When specific, detailed cases are used, support for sentencing goals varies by offenders’ criminal history; offenders’ social, substance abuse, and employment history; and the type of crime. Much research suggests that the public supports proportional justice, in which the severity of the sanction matches the severity of the harm done and the culpability of the offender. Research shows that retributive justice is the main goal that the public wants to achieve for serious violent crimes. However, felony murder laws and other laws that hold offenders who committed the crime (principals) and those who helped in less direct ways (accessories) to the same punishment also are incongruent with public views of justice. The public prefers that principals receive longer prison terms than accessories and thus negates the law’s equality principle in favor of proportional retributive justice.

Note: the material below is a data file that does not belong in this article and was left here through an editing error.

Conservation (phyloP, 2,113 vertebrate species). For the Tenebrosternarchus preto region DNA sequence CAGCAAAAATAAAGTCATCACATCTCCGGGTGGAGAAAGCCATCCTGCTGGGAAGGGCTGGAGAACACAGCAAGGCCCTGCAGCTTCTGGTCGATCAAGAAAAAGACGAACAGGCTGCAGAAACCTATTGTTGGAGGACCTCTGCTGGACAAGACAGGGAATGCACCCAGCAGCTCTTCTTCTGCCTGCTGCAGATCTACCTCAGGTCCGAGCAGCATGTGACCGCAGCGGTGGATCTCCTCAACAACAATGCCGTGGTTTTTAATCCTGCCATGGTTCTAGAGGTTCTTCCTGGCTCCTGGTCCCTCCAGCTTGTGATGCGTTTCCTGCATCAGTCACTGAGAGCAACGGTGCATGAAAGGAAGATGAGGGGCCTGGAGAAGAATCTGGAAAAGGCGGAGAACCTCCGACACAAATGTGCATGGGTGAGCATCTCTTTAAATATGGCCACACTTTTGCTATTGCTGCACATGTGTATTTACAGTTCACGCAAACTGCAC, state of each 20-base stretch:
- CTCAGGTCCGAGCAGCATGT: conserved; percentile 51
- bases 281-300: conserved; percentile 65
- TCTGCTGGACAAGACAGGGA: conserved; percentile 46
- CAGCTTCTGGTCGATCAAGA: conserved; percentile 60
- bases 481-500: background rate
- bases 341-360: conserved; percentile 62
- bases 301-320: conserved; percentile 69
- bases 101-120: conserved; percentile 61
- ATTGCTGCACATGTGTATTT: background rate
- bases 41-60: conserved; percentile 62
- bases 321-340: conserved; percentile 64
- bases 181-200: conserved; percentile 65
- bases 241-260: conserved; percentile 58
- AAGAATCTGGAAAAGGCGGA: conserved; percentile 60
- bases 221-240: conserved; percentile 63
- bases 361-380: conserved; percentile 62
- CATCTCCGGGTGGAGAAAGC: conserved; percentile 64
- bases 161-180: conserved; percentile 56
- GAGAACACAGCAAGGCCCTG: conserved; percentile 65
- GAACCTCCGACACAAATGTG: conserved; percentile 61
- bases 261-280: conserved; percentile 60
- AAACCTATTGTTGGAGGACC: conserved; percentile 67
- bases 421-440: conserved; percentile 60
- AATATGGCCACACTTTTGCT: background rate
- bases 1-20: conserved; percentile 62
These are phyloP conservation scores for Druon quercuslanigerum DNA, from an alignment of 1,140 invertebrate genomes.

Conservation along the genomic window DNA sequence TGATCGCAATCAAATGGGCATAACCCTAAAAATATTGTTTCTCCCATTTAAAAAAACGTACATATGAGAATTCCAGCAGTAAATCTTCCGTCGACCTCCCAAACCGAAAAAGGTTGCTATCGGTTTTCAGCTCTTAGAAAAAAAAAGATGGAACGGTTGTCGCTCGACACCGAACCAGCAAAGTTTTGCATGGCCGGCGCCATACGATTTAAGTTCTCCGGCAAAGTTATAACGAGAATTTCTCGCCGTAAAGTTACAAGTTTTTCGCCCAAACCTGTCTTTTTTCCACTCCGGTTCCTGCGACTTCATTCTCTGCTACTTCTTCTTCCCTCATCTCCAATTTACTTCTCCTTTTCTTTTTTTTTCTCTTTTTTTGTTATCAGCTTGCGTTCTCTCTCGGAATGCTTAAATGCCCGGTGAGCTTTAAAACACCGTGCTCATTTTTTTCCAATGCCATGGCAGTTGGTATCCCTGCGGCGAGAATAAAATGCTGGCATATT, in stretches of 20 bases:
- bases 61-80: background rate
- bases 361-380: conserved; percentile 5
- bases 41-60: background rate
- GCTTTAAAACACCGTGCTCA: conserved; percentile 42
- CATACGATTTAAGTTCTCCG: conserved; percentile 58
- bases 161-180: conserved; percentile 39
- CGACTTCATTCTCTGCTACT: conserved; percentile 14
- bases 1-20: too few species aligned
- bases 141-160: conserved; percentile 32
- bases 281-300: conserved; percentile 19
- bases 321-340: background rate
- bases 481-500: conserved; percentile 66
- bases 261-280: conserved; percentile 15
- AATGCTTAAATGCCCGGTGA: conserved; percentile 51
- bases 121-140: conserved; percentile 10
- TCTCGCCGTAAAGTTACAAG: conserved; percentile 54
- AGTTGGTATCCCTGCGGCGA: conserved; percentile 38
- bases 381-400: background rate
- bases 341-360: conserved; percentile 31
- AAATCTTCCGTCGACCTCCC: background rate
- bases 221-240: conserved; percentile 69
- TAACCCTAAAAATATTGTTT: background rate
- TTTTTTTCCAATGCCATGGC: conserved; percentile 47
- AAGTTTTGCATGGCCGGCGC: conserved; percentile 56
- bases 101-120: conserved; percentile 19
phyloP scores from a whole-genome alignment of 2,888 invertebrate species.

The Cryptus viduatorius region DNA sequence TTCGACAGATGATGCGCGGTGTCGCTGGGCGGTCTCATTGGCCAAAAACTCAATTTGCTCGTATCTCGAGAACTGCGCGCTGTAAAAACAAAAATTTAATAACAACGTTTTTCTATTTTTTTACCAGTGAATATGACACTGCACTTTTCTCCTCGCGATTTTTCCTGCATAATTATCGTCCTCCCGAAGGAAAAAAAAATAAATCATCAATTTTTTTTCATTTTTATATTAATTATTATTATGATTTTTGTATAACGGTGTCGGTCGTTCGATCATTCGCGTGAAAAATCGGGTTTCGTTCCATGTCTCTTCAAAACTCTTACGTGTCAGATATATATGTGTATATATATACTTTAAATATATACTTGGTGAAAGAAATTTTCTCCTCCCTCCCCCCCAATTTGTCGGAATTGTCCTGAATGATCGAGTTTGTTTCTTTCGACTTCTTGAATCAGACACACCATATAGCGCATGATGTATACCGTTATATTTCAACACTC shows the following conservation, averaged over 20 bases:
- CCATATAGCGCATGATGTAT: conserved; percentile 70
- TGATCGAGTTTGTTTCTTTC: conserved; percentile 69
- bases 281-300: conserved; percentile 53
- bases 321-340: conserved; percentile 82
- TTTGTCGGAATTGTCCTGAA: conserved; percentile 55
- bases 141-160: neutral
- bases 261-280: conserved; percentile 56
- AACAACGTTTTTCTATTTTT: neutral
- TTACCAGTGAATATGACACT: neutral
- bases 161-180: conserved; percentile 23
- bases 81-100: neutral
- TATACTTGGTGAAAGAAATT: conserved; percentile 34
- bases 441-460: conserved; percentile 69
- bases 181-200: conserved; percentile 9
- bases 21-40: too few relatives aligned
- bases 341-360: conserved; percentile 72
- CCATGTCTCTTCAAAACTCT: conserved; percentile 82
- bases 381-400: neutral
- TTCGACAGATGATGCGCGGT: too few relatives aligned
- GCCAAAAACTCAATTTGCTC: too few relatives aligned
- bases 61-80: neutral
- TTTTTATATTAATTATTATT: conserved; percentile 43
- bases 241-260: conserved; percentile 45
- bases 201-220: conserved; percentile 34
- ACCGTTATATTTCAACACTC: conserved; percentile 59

At the same time, for nonviolent offenders, the public supports restorative justice, which now is part of several countries’ sentencing schemes. Restorative justice emphasizes community-based sanctions that allow offenders to be reintegrated as productive, law-abiding citizens more easily but that require offenders to accept responsibility and make amends for the harm done, express sincere remorse, and provide restitution to the victims. Thus, community service and restitution that are directly related to the harm done are examples of restorative sanctions. Combinations of community-based sanctions can be used to achieve restorative justice. Both restorative justice and retributive justice are based on fairness, though restorative justice considers fairness toward the victim, the offender, and society. Evidence for support of restorative justice is quite consistent throughout the world. For example, numerous studies have asked respondents to choose between community-based alternatives and prison in sentencing specific nonviolent criminal offenders; the majority of the public across European and North American countries chose community-based alternatives. Of the community-based sanctions, restitution and community service orders have the most support because these sanctions address the needs of the victim and allow close monitoring of the offender in the community, whereas standard probation is the least supported. For several years, from 1989 to 2000, the International Crime Victimization Survey asked respondents to sentence a repeat 21-year-old burglar. Almost three fourths of New Zealanders; about two thirds of residents of Australia, Britain, Canada, Finland, and the Netherlands; about half of U.S. citizens and Latin Americans; 40% of residents of Asian countries; and about 30% of residents of Africa recommended community-based alternatives (typically a community service order). In 15 Eastern European countries, endorsement of community service rather than imprisonment for the repeat burglar has increased across time, with a divided public in 1992, but by 2000, about 72% of the public endorsed community service. These findings show widespread support for restorative justice for the serious property crime of burglary and suggest that Europeans have the strongest support, whereas less industrialized countries have the least support, for community-based alternatives.